What Are Trusts and Where Do They Come From

What Are Trusts?

It is not always easy to define exactly what a trust is.

Essentially a trust is an equitable obligation binding a person called a trustee, to deal with property over which he or she has control (the trust property), for the benefit of others who are called the beneficiaries.

The trustee may also be a beneficiary, and any one of the beneficiaries may enforce the obligation.

In law, a trust is not a separate legal entity( such as a corporation), except for specific purposes such as for income tax.

Simply put, it is a relationship where one party ( the settlor or testator in a will ) holds and administers  property on certain terms ( the trusts) for the benefit of another ( the beneficiary).

Where Did They Come From?

Trusts developed in England from the times of the crusades, and continue to do so  up to the present.

The law of trusts initially developed through co-operation between English barristers and the Courts, in order to avoid exorbitant taxes and to protect property for the benefit of widows and infants.

Trust settlements primary purpose then was to preserve capital, and Victorian trusts often obliged the eldest son the obligation to maintain widows, educate younger sons, and provide financial inducements for the marriage of sisters.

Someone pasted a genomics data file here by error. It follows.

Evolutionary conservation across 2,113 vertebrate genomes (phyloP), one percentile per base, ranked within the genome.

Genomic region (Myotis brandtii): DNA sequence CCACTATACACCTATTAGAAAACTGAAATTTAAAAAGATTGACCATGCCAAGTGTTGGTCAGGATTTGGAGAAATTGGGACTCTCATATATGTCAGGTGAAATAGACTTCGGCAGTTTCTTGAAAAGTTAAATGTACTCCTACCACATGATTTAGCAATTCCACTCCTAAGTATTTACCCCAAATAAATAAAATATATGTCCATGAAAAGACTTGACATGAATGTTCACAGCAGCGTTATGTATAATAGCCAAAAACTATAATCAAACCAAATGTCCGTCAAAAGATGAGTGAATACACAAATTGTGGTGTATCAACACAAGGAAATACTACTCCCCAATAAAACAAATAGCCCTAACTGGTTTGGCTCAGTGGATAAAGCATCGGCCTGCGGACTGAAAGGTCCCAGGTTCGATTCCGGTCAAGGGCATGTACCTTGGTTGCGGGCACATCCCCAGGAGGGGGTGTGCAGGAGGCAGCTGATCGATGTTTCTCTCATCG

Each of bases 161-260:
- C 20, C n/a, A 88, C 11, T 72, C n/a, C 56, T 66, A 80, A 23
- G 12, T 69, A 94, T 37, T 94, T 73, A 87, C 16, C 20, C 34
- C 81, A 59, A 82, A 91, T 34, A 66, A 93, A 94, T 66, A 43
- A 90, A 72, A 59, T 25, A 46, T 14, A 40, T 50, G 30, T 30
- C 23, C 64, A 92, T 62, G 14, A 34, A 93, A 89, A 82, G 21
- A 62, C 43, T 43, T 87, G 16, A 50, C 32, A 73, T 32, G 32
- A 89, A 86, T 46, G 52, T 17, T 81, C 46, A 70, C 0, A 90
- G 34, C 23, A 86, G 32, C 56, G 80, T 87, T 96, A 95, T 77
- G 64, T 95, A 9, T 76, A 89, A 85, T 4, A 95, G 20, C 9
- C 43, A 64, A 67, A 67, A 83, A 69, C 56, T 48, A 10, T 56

The entire system of trusts depended very much upon the incorruptibility of the trustee, usually the eldest son.

The Courts of Chancery gradually developed the concepts of “equity” and many of the legal principles relating to trusts were developed to protect beneficiaries against exploitation

For example,  two principal rules developed very early by the Courts of Chancery  were that the trustee must not profit from being trustee, and must not put him or herself in a position in which his or her interests conflict with his or her duty.

There was historical friction between the King’s representative and the Lord Chancellor who established the Courts of Equity.

The Courts of equity began to over rule the King as they had the discretion to declare that the real owner of property, in equity , ( fairness), was another person than found by the King.

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